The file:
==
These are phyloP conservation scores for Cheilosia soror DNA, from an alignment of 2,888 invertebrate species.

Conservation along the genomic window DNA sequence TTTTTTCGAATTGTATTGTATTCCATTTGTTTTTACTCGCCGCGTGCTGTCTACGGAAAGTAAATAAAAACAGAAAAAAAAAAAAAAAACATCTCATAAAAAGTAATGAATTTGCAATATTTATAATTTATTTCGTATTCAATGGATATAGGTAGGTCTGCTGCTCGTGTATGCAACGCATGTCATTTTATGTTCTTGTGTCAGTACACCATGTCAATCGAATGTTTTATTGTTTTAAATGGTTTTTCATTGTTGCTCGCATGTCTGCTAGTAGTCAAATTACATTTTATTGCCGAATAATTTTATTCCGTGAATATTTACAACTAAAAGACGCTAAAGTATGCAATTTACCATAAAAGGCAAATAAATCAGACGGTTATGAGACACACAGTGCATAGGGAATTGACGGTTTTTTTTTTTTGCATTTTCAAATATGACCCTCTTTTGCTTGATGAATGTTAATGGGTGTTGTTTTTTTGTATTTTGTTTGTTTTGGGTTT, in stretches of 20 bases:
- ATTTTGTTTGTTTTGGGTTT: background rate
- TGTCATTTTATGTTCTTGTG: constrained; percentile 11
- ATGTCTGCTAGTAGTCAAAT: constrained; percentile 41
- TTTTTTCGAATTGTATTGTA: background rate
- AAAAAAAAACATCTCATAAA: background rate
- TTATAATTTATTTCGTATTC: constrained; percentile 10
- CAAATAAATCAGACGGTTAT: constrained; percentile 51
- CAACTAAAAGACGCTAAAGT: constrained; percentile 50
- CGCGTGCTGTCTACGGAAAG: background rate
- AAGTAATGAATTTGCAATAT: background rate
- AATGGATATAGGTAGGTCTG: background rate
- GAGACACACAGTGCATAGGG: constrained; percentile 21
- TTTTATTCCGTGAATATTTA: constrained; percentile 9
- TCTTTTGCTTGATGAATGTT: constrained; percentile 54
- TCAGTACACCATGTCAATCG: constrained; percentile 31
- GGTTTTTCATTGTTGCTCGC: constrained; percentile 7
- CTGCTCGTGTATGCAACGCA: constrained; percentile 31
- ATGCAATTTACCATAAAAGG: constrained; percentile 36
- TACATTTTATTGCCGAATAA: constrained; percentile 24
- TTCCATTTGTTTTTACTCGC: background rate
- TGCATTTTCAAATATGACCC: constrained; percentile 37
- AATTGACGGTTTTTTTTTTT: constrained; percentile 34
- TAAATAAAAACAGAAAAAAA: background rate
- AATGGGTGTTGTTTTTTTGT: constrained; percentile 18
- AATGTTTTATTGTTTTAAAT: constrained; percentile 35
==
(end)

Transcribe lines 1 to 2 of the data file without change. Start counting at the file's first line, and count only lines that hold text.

These are phyloP conservation scores for Cheilosia soror DNA, from an alignment of 2,888 invertebrate species.

Conservation along the genomic window DNA sequence TTTTTTCGAATTGTATTGTATTCCATTTGTTTTTACTCGCCGCGTGCTGTCTACGGAAAGTAAATAAAAACAGAAAAAAAAAAAAAAAACATCTCATAAAAAGTAATGAATTTGCAATATTTATAATTTATTTCGTATTCAATGGATATAGGTAGGTCTGCTGCTCGTGTATGCAACGCATGTCATTTTATGTTCTTGTGTCAGTACACCATGTCAATCGAATGTTTTATTGTTTTAAATGGTTTTTCATTGTTGCTCGCATGTCTGCTAGTAGTCAAATTACATTTTATTGCCGAATAATTTTATTCCGTGAATATTTACAACTAAAAGACGCTAAAGTATGCAATTTACCATAAAAGGCAAATAAATCAGACGGTTATGAGACACACAGTGCATAGGGAATTGACGGTTTTTTTTTTTTGCATTTTCAAATATGACCCTCTTTTGCTTGATGAATGTTAATGGGTGTTGTTTTTTTGTATTTTGTTTGTTTTGGGTTT, in stretches of 20 bases: